IAMGOLD (TSX: IMG) (NYSE: IAG) and joint venture partner AngloGold Ashanti announced Wednesday that they completed the sale of their collective interests in Société d’Exploitation des Mines d’Or de Sadiola S.A. to Allied Gold Corp. (TSE: ALG).
SEMOS’ principal asset is the Sadiola gold mine, in the Kayes region of Western Mali. Sadiola, one of the three assets AngloGold Ashanti put on the chopping block this year and IAMGOLD’s founding asset, is also owned by Mali’s government, which has an 18% interest.
The $150 million deal was first announced in December 2019 but delayed in August over a coup, which was Mali’s second in less than ten years. The $150 million deal was first announced in December 2019 but delayed in August over a coup, which was Mali’s second in less than ten years.
The coup capped weeks of protests demanding that Malian President Ibrahim Boubacar Keita step down.
Keita faced opposition criticism for alleged corruption and nepotism within his administration, and the mishandling of an escalating Islamist insurgency in the West African nation.
B2Gold, Resolute Mining, AngloGold Ashanti, Hummingbird Resources, Roscan and Cora Gold said operations and staff were unaffected, but traders sold shares because of increased political risk.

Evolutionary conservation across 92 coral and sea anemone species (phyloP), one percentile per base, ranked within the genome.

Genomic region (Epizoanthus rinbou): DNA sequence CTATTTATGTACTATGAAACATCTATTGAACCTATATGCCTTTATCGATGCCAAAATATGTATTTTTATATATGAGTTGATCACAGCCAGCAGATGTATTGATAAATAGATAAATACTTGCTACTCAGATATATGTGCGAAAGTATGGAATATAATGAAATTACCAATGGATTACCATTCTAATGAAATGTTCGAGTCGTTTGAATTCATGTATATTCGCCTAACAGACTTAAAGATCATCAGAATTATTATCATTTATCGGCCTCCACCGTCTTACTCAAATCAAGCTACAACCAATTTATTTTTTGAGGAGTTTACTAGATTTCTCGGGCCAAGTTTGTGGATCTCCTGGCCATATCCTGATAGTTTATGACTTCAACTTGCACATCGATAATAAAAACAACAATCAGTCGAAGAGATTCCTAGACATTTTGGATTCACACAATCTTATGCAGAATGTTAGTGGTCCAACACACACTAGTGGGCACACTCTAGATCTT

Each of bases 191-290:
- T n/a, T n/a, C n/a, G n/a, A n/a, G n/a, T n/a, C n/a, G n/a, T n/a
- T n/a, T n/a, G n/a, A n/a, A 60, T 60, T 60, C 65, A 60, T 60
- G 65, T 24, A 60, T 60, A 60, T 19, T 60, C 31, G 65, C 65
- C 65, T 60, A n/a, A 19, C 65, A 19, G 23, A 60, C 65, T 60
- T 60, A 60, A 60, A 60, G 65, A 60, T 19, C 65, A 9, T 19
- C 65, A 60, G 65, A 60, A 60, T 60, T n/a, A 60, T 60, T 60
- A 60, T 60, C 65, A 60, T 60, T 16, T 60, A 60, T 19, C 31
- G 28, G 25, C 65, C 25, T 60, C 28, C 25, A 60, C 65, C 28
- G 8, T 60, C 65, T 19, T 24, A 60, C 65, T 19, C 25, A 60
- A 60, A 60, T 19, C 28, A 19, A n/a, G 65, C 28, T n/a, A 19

Immediately prior to the transaction, the companies said, a dividend of $20 million was declared and paid by SEMOS pro-rata to its shareholders. IAMGOLD and AngloGold Ashanti each received a cash dividend of $8.2 million and the Republic of Mali received a cash dividend of $3.6 million.
“We are pleased to complete this transaction, which underpins our commitment and focus on a prudent capital allocation strategy as we embark on a transformational path with the execution on our growth pipeline,” IAMGOLD CEO Gordon Stothart said in a press release.
“The Sadiola mine was the founding cornerstone asset and building block of our company, and we would like to recognize the Sadiola team, surrounding communities and all stakeholders for their valued support over more than twenty years.”